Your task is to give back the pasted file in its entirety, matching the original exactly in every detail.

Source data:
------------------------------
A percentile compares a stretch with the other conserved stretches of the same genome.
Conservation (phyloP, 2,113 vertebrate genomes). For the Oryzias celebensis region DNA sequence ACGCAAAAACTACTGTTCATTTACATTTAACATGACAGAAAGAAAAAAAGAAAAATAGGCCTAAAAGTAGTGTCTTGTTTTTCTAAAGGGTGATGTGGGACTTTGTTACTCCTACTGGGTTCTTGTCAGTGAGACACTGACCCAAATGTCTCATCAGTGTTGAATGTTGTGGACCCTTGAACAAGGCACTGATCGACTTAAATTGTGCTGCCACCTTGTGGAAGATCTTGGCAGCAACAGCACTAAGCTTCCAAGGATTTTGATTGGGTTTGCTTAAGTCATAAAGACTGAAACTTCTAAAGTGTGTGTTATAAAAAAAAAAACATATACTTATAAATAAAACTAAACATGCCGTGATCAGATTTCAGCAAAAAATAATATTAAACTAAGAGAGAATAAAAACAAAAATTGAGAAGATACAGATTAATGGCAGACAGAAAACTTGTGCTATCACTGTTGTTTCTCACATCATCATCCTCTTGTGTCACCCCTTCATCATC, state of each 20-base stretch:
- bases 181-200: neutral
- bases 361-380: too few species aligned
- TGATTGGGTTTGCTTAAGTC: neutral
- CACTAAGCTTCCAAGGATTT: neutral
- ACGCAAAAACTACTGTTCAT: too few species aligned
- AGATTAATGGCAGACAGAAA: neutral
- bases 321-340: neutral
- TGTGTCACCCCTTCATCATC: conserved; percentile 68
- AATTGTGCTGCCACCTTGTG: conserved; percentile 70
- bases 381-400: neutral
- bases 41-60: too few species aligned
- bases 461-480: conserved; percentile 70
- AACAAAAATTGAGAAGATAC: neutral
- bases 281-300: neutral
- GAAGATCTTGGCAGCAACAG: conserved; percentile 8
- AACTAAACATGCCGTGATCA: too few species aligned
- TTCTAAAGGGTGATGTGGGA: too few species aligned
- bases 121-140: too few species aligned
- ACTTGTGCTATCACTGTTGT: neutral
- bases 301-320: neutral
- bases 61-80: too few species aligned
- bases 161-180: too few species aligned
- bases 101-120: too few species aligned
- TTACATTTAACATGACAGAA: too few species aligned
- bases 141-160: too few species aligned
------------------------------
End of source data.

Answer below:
A percentile compares a stretch with the other conserved stretches of the same genome.
Conservation (phyloP, 2,113 vertebrate genomes). For the Oryzias celebensis region DNA sequence ACGCAAAAACTACTGTTCATTTACATTTAACATGACAGAAAGAAAAAAAGAAAAATAGGCCTAAAAGTAGTGTCTTGTTTTTCTAAAGGGTGATGTGGGACTTTGTTACTCCTACTGGGTTCTTGTCAGTGAGACACTGACCCAAATGTCTCATCAGTGTTGAATGTTGTGGACCCTTGAACAAGGCACTGATCGACTTAAATTGTGCTGCCACCTTGTGGAAGATCTTGGCAGCAACAGCACTAAGCTTCCAAGGATTTTGATTGGGTTTGCTTAAGTCATAAAGACTGAAACTTCTAAAGTGTGTGTTATAAAAAAAAAAACATATACTTATAAATAAAACTAAACATGCCGTGATCAGATTTCAGCAAAAAATAATATTAAACTAAGAGAGAATAAAAACAAAAATTGAGAAGATACAGATTAATGGCAGACAGAAAACTTGTGCTATCACTGTTGTTTCTCACATCATCATCCTCTTGTGTCACCCCTTCATCATC, state of each 20-base stretch:
- bases 181-200: neutral
- bases 361-380: too few species aligned
- TGATTGGGTTTGCTTAAGTC: neutral
- CACTAAGCTTCCAAGGATTT: neutral
- ACGCAAAAACTACTGTTCAT: too few species aligned
- AGATTAATGGCAGACAGAAA: neutral
- bases 321-340: neutral
- TGTGTCACCCCTTCATCATC: conserved; percentile 68
- AATTGTGCTGCCACCTTGTG: conserved; percentile 70
- bases 381-400: neutral
- bases 41-60: too few species aligned
- bases 461-480: conserved; percentile 70
- AACAAAAATTGAGAAGATAC: neutral
- bases 281-300: neutral
- GAAGATCTTGGCAGCAACAG: conserved; percentile 8
- AACTAAACATGCCGTGATCA: too few species aligned
- TTCTAAAGGGTGATGTGGGA: too few species aligned
- bases 121-140: too few species aligned
- ACTTGTGCTATCACTGTTGT: neutral
- bases 301-320: neutral
- bases 61-80: too few species aligned
- bases 161-180: too few species aligned
- bases 101-120: too few species aligned
- TTACATTTAACATGACAGAA: too few species aligned
- bases 141-160: too few species aligned